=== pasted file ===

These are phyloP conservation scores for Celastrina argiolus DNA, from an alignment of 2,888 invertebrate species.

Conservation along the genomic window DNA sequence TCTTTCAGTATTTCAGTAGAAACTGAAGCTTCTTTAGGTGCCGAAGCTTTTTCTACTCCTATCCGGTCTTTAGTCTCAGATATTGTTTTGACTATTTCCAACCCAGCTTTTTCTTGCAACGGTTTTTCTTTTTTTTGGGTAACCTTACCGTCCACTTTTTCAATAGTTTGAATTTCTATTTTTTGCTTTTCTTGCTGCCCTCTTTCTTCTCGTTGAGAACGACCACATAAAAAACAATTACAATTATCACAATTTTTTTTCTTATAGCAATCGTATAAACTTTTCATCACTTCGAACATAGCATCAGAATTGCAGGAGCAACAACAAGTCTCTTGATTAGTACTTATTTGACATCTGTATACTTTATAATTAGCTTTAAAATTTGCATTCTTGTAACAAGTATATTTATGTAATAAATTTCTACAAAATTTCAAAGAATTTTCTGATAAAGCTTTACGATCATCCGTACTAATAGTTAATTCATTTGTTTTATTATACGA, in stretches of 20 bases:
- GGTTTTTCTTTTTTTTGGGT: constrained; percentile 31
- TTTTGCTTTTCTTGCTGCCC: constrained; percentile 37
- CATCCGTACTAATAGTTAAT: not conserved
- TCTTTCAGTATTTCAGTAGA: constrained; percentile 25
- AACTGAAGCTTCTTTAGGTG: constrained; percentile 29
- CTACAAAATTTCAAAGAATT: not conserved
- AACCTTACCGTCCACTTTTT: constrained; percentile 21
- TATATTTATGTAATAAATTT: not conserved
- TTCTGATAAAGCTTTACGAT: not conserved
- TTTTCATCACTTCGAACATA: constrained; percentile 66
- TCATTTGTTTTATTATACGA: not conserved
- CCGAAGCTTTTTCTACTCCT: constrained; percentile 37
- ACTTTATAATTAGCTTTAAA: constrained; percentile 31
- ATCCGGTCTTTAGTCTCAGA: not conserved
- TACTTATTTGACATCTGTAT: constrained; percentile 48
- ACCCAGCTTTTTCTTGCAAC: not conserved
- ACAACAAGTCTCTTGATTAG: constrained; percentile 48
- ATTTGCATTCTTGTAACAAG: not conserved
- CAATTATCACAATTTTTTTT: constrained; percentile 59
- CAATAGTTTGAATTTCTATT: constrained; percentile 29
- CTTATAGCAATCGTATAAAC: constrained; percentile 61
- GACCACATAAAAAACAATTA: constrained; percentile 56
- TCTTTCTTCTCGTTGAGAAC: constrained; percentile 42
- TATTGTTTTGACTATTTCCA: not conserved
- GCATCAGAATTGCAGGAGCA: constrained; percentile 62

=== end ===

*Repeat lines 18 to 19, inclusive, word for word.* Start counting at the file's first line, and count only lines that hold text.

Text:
- ACCCAGCTTTTTCTTGCAAC: not conserved
- ACAACAAGTCTCTTGATTAG: constrained; percentile 48